- Face-to-face – Selling in person is usually an extremely effective method, and often essential when it comes to B2B or high value sales. However, for lower value sales it will usually require too much time and money.
- Cold calling/emailing – These types of sales campaigns are often a cost-effective way of generating new sales, provided you’re targeting an audience who is actually likely to have a need for your product or service. If you’re struggling to build a substantial marketing list you can turn to a third-party resource to gain access to B2B contact information, for example something as specific as an Argentina business directory.
- Third parties – It might be a good option for you to sell your products through a retailer or wholesaler. This can be particularly useful if you’re entering a market for the first time.
Allocate Your Resources.
Next it’s time to see where you need to invest money in order to pull off your sales strategy successfully. The first part of this process is deciding whether your current sales team is sufficient to reach your sales goals. There are several factors to take into account when doing so:
- Sales team – After reviewing your current setup, you might decide that new hires are needed. If this is the case, it’s a good idea to look for sales professionals who already have contacts in your market in order to save time and money.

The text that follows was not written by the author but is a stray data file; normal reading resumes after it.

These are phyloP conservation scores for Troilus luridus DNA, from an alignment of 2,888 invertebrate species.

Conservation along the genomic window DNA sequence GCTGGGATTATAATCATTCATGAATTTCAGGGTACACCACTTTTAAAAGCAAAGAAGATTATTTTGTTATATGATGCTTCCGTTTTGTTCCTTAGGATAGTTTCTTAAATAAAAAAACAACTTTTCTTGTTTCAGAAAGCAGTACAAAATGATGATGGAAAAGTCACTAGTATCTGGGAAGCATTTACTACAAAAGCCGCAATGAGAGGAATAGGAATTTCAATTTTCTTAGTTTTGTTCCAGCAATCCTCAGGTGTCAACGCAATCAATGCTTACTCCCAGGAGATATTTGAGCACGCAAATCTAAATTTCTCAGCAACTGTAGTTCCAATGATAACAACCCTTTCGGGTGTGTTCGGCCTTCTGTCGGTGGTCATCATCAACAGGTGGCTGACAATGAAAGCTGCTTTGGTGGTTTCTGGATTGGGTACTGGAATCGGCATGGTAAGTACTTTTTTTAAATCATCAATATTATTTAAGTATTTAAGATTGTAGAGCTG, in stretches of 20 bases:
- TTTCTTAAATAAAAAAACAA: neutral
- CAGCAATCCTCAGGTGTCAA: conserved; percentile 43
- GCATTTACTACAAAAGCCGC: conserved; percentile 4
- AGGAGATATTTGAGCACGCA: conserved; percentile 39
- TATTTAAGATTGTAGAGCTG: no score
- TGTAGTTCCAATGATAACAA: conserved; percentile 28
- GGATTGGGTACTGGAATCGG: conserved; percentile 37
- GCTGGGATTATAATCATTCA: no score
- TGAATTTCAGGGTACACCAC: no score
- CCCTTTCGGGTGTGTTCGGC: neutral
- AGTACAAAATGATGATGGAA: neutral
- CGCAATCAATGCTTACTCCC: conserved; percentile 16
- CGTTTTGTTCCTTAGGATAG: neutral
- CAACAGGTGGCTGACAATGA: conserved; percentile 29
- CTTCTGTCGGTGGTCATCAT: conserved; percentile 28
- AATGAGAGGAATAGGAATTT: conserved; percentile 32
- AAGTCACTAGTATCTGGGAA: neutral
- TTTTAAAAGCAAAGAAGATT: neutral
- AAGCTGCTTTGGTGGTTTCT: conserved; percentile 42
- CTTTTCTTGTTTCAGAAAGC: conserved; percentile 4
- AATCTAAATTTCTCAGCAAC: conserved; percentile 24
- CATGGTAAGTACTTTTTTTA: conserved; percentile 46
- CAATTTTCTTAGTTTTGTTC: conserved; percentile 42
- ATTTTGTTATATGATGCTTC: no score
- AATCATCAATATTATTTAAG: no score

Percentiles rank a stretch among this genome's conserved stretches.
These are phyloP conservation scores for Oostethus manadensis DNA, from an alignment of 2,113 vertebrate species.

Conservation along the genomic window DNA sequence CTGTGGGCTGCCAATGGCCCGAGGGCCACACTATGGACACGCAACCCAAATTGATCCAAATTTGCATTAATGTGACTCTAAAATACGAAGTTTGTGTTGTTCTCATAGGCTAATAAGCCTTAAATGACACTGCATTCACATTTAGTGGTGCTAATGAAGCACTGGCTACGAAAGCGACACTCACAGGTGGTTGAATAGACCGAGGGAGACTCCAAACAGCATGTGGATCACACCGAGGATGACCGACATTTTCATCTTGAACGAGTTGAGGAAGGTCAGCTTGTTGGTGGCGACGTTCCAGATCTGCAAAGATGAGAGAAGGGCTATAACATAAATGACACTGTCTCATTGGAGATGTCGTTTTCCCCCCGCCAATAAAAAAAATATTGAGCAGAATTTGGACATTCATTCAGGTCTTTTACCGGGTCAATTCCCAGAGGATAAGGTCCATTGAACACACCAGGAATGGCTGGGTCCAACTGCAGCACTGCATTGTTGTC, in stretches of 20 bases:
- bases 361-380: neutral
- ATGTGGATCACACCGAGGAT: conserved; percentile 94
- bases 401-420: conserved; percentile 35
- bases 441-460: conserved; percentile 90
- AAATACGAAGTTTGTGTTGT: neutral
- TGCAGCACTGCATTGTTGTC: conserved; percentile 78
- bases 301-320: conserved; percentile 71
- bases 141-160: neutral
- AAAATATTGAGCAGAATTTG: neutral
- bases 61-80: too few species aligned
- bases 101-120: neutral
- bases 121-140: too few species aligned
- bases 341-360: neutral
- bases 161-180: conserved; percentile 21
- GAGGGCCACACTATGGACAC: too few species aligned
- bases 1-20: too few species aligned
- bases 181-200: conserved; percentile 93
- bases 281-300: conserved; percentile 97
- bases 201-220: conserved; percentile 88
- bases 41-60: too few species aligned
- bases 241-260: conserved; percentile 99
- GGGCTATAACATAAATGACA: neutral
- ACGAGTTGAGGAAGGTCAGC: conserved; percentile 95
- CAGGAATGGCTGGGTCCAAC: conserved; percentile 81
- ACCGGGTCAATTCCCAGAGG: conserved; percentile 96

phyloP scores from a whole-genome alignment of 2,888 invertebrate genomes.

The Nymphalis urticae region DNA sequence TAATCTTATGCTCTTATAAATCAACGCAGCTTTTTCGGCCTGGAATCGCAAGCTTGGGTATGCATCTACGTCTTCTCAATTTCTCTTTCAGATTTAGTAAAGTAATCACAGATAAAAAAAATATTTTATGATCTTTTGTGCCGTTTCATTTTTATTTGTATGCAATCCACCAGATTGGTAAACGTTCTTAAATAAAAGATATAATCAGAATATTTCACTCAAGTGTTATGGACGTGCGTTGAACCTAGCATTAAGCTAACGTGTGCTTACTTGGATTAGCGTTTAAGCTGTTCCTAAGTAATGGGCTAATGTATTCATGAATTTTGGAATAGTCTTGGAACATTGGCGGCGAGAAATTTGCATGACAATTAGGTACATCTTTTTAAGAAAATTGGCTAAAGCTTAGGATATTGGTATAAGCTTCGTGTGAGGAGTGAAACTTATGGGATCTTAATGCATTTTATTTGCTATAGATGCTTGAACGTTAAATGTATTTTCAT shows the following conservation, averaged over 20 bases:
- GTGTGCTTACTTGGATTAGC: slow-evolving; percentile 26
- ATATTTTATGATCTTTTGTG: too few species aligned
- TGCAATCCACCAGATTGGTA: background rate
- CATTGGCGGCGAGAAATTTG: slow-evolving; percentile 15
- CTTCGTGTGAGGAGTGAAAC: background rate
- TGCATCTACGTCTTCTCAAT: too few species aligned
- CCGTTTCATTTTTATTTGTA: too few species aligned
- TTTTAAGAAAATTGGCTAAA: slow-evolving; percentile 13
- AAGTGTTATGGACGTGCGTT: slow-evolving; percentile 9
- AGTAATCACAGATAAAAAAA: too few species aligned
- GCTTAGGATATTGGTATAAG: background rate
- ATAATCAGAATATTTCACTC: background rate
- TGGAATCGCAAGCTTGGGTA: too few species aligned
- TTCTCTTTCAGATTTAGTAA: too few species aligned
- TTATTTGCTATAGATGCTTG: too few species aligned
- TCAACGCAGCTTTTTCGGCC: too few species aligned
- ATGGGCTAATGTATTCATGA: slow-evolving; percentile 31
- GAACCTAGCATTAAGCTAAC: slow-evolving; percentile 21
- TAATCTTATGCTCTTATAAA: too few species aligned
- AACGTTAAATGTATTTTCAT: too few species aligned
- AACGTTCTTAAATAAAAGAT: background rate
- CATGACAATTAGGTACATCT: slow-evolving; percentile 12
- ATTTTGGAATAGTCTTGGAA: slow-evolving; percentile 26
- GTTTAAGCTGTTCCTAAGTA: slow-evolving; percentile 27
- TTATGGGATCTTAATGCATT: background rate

- Training – Make sure that your salespeople have the skills and knowledge they need to effectively build business relationships, negotiate, and close deals. It is often a good idea to make sure that all employees who deal with customers are trained in the same way, not just those on your sales team.
- Systems – You need to have the right tools and infrastructure available in order to reach your sales targets. Ensure everything is up to date and running efficiently, and that your team know how to use everything in your tech stack.
- Standardisation – Having templates for documents such as proposal letters and sales contracts can help save time and ensure that there’s consistency across the team.
Managing and Monitoring.
When it comes to putting your strategy into action, you should aim to get the most out of your team by motivating them effectively, through praise of a job well done and possibly incentives for when targets are hit or for the best-performing salesperson.
You’ll also need to decide which KPIs to monitor in order to track your sales performance and ensure you’re always on track to reach your targets. It’s a good idea to check in on progress every week, and hold a meeting with the whole team so everyone is aware of what needs to be prioritised going forward.
Having a sales strategy that has been carefully reviewed and crafted is an integral part of ensuring business growth. It acts as a roadmap for you and your team to ensure you’re on track to reach targets, and also keeps everyone on the same page. While it’s important to make your plan detailed and be specific with your goals, it’s also important to allow for some flexibility – and monitoring your performance on a weekly basis will give you the opportunity to adapt it in good time.